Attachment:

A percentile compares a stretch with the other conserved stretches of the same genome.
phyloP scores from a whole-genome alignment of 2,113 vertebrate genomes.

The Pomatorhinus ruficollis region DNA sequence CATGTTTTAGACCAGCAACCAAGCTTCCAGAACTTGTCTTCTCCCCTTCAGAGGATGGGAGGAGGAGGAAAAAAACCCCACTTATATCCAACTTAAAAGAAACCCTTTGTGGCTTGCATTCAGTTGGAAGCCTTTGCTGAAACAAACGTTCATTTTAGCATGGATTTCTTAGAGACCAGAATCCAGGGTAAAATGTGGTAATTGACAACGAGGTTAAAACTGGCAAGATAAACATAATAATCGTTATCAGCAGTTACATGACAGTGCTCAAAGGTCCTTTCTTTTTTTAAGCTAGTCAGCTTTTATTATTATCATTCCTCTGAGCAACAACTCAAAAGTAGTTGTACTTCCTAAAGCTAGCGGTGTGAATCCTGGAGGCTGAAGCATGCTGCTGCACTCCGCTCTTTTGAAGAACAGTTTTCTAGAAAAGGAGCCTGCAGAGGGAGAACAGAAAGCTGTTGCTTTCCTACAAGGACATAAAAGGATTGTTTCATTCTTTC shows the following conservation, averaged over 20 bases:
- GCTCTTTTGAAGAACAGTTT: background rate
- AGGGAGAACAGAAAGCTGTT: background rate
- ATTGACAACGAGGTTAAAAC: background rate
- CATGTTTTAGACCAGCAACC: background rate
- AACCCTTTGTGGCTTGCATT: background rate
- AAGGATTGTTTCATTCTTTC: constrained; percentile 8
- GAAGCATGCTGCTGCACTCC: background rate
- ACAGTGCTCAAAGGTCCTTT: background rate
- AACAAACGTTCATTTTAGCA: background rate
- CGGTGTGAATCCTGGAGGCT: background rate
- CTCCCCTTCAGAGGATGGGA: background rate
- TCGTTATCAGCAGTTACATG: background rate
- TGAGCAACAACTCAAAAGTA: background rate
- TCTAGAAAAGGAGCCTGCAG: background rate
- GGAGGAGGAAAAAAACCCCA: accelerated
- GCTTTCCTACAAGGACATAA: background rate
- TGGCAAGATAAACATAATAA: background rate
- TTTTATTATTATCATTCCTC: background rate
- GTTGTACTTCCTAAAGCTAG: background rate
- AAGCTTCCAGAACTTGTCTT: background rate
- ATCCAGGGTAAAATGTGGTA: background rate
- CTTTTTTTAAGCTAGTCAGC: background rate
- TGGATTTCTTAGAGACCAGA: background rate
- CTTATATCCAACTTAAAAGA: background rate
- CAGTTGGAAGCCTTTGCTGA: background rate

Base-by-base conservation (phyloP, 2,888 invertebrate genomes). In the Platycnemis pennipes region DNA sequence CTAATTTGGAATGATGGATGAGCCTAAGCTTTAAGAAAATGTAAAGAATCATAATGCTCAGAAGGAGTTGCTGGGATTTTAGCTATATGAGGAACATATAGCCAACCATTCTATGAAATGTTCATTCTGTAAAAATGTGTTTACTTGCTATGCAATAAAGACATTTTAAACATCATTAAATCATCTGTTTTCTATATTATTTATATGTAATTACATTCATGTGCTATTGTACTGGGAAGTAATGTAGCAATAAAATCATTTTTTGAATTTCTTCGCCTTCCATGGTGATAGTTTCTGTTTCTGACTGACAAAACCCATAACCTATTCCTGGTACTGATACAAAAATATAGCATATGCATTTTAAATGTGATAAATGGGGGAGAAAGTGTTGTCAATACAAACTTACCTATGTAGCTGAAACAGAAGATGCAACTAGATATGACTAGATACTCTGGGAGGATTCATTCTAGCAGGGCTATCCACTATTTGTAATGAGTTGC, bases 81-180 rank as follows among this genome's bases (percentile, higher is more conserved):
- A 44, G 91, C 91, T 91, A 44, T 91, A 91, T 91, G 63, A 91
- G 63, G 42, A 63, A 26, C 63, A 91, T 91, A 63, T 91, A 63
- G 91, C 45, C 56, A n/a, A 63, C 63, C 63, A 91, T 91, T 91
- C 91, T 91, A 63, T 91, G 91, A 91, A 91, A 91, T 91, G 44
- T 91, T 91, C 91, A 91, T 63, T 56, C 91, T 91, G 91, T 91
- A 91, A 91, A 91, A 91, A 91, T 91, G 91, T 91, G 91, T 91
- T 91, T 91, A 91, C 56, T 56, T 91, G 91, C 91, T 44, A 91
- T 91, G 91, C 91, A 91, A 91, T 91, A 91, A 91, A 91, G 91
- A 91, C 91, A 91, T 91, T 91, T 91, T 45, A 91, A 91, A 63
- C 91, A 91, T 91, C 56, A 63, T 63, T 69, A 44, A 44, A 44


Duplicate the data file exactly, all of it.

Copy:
A percentile compares a stretch with the other conserved stretches of the same genome.
phyloP scores from a whole-genome alignment of 2,113 vertebrate genomes.

The Pomatorhinus ruficollis region DNA sequence CATGTTTTAGACCAGCAACCAAGCTTCCAGAACTTGTCTTCTCCCCTTCAGAGGATGGGAGGAGGAGGAAAAAAACCCCACTTATATCCAACTTAAAAGAAACCCTTTGTGGCTTGCATTCAGTTGGAAGCCTTTGCTGAAACAAACGTTCATTTTAGCATGGATTTCTTAGAGACCAGAATCCAGGGTAAAATGTGGTAATTGACAACGAGGTTAAAACTGGCAAGATAAACATAATAATCGTTATCAGCAGTTACATGACAGTGCTCAAAGGTCCTTTCTTTTTTTAAGCTAGTCAGCTTTTATTATTATCATTCCTCTGAGCAACAACTCAAAAGTAGTTGTACTTCCTAAAGCTAGCGGTGTGAATCCTGGAGGCTGAAGCATGCTGCTGCACTCCGCTCTTTTGAAGAACAGTTTTCTAGAAAAGGAGCCTGCAGAGGGAGAACAGAAAGCTGTTGCTTTCCTACAAGGACATAAAAGGATTGTTTCATTCTTTC shows the following conservation, averaged over 20 bases:
- GCTCTTTTGAAGAACAGTTT: background rate
- AGGGAGAACAGAAAGCTGTT: background rate
- ATTGACAACGAGGTTAAAAC: background rate
- CATGTTTTAGACCAGCAACC: background rate
- AACCCTTTGTGGCTTGCATT: background rate
- AAGGATTGTTTCATTCTTTC: constrained; percentile 8
- GAAGCATGCTGCTGCACTCC: background rate
- ACAGTGCTCAAAGGTCCTTT: background rate
- AACAAACGTTCATTTTAGCA: background rate
- CGGTGTGAATCCTGGAGGCT: background rate
- CTCCCCTTCAGAGGATGGGA: background rate
- TCGTTATCAGCAGTTACATG: background rate
- TGAGCAACAACTCAAAAGTA: background rate
- TCTAGAAAAGGAGCCTGCAG: background rate
- GGAGGAGGAAAAAAACCCCA: accelerated
- GCTTTCCTACAAGGACATAA: background rate
- TGGCAAGATAAACATAATAA: background rate
- TTTTATTATTATCATTCCTC: background rate
- GTTGTACTTCCTAAAGCTAG: background rate
- AAGCTTCCAGAACTTGTCTT: background rate
- ATCCAGGGTAAAATGTGGTA: background rate
- CTTTTTTTAAGCTAGTCAGC: background rate
- TGGATTTCTTAGAGACCAGA: background rate
- CTTATATCCAACTTAAAAGA: background rate
- CAGTTGGAAGCCTTTGCTGA: background rate

Base-by-base conservation (phyloP, 2,888 invertebrate genomes). In the Platycnemis pennipes region DNA sequence CTAATTTGGAATGATGGATGAGCCTAAGCTTTAAGAAAATGTAAAGAATCATAATGCTCAGAAGGAGTTGCTGGGATTTTAGCTATATGAGGAACATATAGCCAACCATTCTATGAAATGTTCATTCTGTAAAAATGTGTTTACTTGCTATGCAATAAAGACATTTTAAACATCATTAAATCATCTGTTTTCTATATTATTTATATGTAATTACATTCATGTGCTATTGTACTGGGAAGTAATGTAGCAATAAAATCATTTTTTGAATTTCTTCGCCTTCCATGGTGATAGTTTCTGTTTCTGACTGACAAAACCCATAACCTATTCCTGGTACTGATACAAAAATATAGCATATGCATTTTAAATGTGATAAATGGGGGAGAAAGTGTTGTCAATACAAACTTACCTATGTAGCTGAAACAGAAGATGCAACTAGATATGACTAGATACTCTGGGAGGATTCATTCTAGCAGGGCTATCCACTATTTGTAATGAGTTGC, bases 81-180 rank as follows among this genome's bases (percentile, higher is more conserved):
- A 44, G 91, C 91, T 91, A 44, T 91, A 91, T 91, G 63, A 91
- G 63, G 42, A 63, A 26, C 63, A 91, T 91, A 63, T 91, A 63
- G 91, C 45, C 56, A n/a, A 63, C 63, C 63, A 91, T 91, T 91
- C 91, T 91, A 63, T 91, G 91, A 91, A 91, A 91, T 91, G 44
- T 91, T 91, C 91, A 91, T 63, T 56, C 91, T 91, G 91, T 91
- A 91, A 91, A 91, A 91, A 91, T 91, G 91, T 91, G 91, T 91
- T 91, T 91, A 91, C 56, T 56, T 91, G 91, C 91, T 44, A 91
- T 91, G 91, C 91, A 91, A 91, T 91, A 91, A 91, A 91, G 91
- A 91, C 91, A 91, T 91, T 91, T 91, T 45, A 91, A 91, A 63
- C 91, A 91, T 91, C 56, A 63, T 63, T 69, A 44, A 44, A 44